The week-old offensive in Fallujah, the city that came to symbolize resistance to the U.S.-led occupation, has left at least 38 American troops and six Iraqi soldiers dead. The number of U.S. troops wounded is now 275, though more than 60 have returned to duty. U.S. officials estimated more than 1,200 insurgents have been killed.
On Monday, U.S. forces resumed heavy airstrikes and artillery fire, with warplanes making between 20-30 bombing sorties in Fallujah and surrounding areas. U.S. ground forces were trying to corner the remaining resistance in the city.
American forces had attacked a bunker complex Sunday in the city’s south where they discovered a network of steel-reinforced tunnels and underground bunkers. The tunnels connected a ring of facilities filled with weapons, an anti-aircraft artillery gun, bunk beds and a truck, according to a statement from the U.S. military.
Civilians seeking medical care were told through loudspeakers and leaflets to contact U.S. troops.
In Geneva, the Baghdad spokesman for the International Committee of the Red Cross, Ahmed Rawi, said Monday an Iraqi Red Crescent convoy of four ambulances and four trucks carrying supplies reached Fallujah General Hospital on the city’s outskirts, but was unable to go further.
Ismail al-Haqi, director of the Iraqi Red Crescent Society, said he had decided it was too dangerous for the convoy to proceed into the city.
“I can’t sacrifice the lives of the volunteers; it is very dangerous to go inside Fallujah now and we preferred not to enter,” al-Haqi said.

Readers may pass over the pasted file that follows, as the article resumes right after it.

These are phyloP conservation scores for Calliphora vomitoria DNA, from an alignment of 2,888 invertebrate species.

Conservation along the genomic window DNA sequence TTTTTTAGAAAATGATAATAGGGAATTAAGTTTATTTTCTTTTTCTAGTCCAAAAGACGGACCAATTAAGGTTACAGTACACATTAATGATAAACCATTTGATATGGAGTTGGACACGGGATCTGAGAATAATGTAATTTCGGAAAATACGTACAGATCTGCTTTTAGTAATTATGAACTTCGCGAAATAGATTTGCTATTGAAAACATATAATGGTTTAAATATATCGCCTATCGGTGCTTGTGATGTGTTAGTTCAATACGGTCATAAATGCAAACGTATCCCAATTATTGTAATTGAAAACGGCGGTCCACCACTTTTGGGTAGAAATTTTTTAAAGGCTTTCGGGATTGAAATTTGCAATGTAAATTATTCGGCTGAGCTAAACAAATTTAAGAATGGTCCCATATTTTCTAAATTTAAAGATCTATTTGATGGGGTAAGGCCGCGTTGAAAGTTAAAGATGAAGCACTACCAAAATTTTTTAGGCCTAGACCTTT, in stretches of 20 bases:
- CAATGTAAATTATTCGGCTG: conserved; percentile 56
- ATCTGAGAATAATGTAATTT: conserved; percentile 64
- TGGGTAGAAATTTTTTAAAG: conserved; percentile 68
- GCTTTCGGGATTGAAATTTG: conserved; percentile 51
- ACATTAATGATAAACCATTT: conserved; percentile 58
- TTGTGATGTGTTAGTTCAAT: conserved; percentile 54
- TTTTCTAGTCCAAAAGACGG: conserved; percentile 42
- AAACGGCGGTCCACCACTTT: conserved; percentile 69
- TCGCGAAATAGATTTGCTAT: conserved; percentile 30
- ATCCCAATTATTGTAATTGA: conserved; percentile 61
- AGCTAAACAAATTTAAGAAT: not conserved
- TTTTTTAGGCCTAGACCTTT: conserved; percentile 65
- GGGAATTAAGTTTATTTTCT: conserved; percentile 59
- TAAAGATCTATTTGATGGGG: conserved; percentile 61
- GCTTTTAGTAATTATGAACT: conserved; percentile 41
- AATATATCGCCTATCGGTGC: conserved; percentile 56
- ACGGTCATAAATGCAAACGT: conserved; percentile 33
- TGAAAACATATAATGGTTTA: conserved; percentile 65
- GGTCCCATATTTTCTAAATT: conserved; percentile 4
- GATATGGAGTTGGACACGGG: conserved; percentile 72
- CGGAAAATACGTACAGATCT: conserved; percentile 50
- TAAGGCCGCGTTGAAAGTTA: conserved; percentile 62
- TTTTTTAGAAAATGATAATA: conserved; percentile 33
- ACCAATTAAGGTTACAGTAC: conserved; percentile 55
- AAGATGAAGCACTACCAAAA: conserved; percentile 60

He denied an earlier statement by the Red Crescent that U.S. forces and Iraqi officials turned back the convoy.
Rawi said there were no patients at Fallujah General Hospital and that medical supplies there had gone unused throughout the violence because no one was able to reach the facility. The hospital is in U.S.-Iraqi hands, across the Euphrates River from the main part of the city.
In an interview with The Associated Press, the Marine general who designed the ground attack on Fallujah said it had gone far more quickly than expected and that troops had fought their way across the city in just six days.
Maj. Gen. Richard Natonski on Sunday described the ground war as a “flawless execution of the plan we drew up. We are actually ahead of schedule.”
Al-Naqib, the Iraqi interior minister, vowed a crackdown on those who incite attacks on Iraqi security forces or urge them to leave their positions – a likely reference to hard-line clerics who say Iraqis should not join the security forces.
“These have committed the crime of great treason, great treason to the country,” al-Naqib said. “What’s going on is a plan … to divide this country and thrust it into a civil war … There will be no laxity with these.”
Insurgent attacks escalated elsewhere in Sunni Muslim areas of Iraq.
In the insurgent-heavy city of Ramadi, 70 miles west of the capital, heavy fighting erupted on Monday between militants and U.S. forces, residents said.
Sunni clerics at several mosques called on residents to kick out bands of armed men who have come from outside the city, claiming that the clashes inside Ramada are having a negative impact on the economic situation of citizens.
In Mosul, where an uprising broke out last week in support of the Fallujah defenders, a suicide driver tried to ram his bomb-laden vehicle into a U.S. convoy, the military said. He missed but set off the explosives, wounding five soldiers, four of them lightly. A second car then tried to approach the same patrol, but the troops opened fire, killing the driver, the military said.
Militants raided two Mosul police stations Sunday, killing at least six Iraqi National Guards and wounding three others before Iraqi security forces regained control of both stations.
Associated Press reporters Edward Harris in Fallujah and Robert H. Reid, Sameer N. Yacoub, Mariam Fam, Sabah Jerges, Katarina Kratovac and Maggie Michael in Baghdad contributed to this report.